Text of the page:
internet-lifestyle-network-logoReaders began contacting BehindMLM late last week advising that Internet Lifestyle Network affiliates were locked out of their InfusionSoft accounts.

InfusionSoft play a critical role in the day-to-day operations of Internet Lifestyle Network (ILN), providing the sales and commission tracking for affiliates company-wide.

At the time, ILN were circulating the reason behind the lockout as server issues on InfusionSoft’s end. This appeared to be based on information provided to ILN management from InfusionSoft themselves.

Information I received pointed to InfusionSoft cutting off ILN due to concerns about the company’s business model itself, however other than reports from readers, I couldn’t find anything official from either ILN or InfusionSoft confirming this.

Quite obviously though, something was up between the two companies and finally, in a YouTube video uploaded by ILN co-founder Vincent Ortega Jr. yesterday, what exactly is going on was revealed.

Turns out InfusionSoft think ILN is a “get rick quick scheme”.

[01:59] InfusionSoft has a new policy over there, (where) they don’t allow companies like ours to work with their system anymore.

At first glance, it would appear InfusionSoft’s purported policy changes might prohibit MLM companies from signing up as clients, however this doesn’t appear to be the case:

[02:12] We told them (InfusionSoft) over a year ago that we wanted to go four levels deep, which turns it into a sort of affiliate network marketing company, and they were totally fine with that.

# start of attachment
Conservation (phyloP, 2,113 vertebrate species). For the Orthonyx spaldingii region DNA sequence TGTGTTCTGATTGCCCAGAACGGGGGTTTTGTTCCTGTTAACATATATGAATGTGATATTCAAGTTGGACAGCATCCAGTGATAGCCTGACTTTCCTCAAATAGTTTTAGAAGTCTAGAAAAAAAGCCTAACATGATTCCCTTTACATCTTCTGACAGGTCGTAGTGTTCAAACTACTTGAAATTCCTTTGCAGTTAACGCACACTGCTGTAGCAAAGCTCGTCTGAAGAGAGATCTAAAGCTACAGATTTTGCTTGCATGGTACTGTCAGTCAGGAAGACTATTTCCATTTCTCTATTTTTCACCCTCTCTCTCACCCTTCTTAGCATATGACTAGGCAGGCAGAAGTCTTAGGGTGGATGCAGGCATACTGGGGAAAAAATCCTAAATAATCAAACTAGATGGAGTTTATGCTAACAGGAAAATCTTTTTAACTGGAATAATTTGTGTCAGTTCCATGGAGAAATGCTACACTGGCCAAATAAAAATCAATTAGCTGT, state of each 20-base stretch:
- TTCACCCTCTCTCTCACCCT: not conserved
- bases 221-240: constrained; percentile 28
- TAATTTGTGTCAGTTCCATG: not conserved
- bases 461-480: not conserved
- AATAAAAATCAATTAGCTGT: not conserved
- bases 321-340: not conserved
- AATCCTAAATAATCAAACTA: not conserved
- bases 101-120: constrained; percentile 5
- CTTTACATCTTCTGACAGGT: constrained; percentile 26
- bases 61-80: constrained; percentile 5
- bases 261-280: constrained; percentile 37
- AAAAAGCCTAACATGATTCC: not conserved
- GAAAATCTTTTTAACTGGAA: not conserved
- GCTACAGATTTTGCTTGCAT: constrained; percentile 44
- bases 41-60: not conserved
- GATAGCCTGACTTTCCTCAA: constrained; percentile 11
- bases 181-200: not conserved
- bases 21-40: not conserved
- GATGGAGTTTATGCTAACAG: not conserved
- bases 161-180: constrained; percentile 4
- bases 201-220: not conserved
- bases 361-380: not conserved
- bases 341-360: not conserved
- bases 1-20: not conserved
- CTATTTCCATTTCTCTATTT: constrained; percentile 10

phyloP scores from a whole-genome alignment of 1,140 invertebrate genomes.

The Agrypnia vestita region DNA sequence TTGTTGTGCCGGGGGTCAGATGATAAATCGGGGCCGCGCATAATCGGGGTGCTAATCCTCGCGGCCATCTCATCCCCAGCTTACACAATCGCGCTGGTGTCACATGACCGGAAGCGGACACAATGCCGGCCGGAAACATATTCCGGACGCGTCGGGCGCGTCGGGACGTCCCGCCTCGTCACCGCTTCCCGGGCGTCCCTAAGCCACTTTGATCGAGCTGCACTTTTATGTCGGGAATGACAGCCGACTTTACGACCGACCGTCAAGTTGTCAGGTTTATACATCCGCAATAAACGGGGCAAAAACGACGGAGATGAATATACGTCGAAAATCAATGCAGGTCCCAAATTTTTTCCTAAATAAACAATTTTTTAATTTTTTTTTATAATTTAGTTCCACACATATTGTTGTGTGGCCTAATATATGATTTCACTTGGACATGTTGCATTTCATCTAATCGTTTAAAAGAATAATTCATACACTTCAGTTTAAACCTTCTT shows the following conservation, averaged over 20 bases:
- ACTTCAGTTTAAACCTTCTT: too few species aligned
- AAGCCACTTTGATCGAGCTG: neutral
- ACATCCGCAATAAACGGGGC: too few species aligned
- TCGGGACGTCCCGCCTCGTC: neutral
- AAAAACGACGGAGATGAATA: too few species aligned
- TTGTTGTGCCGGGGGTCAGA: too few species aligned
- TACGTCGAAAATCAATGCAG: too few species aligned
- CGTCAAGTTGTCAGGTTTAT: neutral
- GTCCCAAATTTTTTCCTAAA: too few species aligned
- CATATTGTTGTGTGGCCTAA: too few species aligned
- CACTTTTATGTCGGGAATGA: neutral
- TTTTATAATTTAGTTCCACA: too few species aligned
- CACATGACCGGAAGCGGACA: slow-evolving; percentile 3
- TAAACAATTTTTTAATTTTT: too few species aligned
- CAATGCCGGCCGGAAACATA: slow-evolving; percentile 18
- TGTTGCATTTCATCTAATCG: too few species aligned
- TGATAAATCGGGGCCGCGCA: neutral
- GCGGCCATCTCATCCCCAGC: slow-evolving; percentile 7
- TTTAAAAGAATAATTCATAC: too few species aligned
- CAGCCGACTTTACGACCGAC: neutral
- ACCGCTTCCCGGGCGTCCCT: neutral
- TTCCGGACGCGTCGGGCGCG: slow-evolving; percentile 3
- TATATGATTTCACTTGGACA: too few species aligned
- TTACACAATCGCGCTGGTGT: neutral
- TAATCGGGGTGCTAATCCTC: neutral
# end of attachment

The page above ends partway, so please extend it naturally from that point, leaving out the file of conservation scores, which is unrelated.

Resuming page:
[02:24] It was just a couple of months ago they were telling us that they’ve changed their guidelines now to where they don’t want to do anything like that.

So now they categorise us as a get-rich-quick scheme.

Dismissing any due diligence InfusionSoft’s own compliance and legal department might have conducted into ILN, Ortega instead blames the shutdown on “scammers and spammers”:

[00:09] There’s people that target these companies to try to shut them down.

[06:24] For whatever reason, the scammers or spammers are really contacting InfusionSoft hard and trying to get our company shut down. And they’ve done a great job.

If Ortega is to be believed, InfusionSoft are completely incapable of assessing the business model of their clients. He instead contends that InfusionSoft populate their compliance and legal departments with mindless drones:

[06:57] All these people are doing, who’d say “hold on this account” or whatever, or “stop this account activity”, is they’re just people working behind a computer desk that look at statistic numbers and look at emails coming in and say, “Well, this is what we have to do in this situation and this is it”.

But if they don’t feel the community at whole, their heart, their spirit, their mind, their soul, what else do they have to go off of?

[05:34] All InfusionSoft knows, is a couple of scammers saying “Internet Lifestyle Network is a pyramid scheme”.

[09:15] All they know is that where you bring people in to make money. They don’t understand our products.

What ILN’s products have to do with regulatory compliance though, I have no idea. As per the May 2014 BehindMLM review of ILN, the company appears to have no retail offering whatsoever.

This means that all revenues generated by the company are sourced from affiliates. This same revenue is then paid out to ILN affiliates, primarily based on the recruitment of new affiliates.

In the video, Ortega reveals the extent to which ILN is receiving funds from newly recruited affiliates:

[04:35] Two months ago we did $500,000, this last month we did over $630,000 or something like that. It’s crazy.

Not withstanding “profit guarantees” featured on the ILN website and claims by Ortega himself that ILN generates money “on autopilot”. But uh yeah, as ILN’s payment processor, InfusionSoft couldn’t possibly give a crap about any of that… rogue “scammers and spammers” is obviously a more plausible explanation.

Whether or not any company funds have been frozen as a result of InfusionSoft shutting down ILN’s account is unclear, but as it stands now ILN’s business operations have come to a complete stand-still.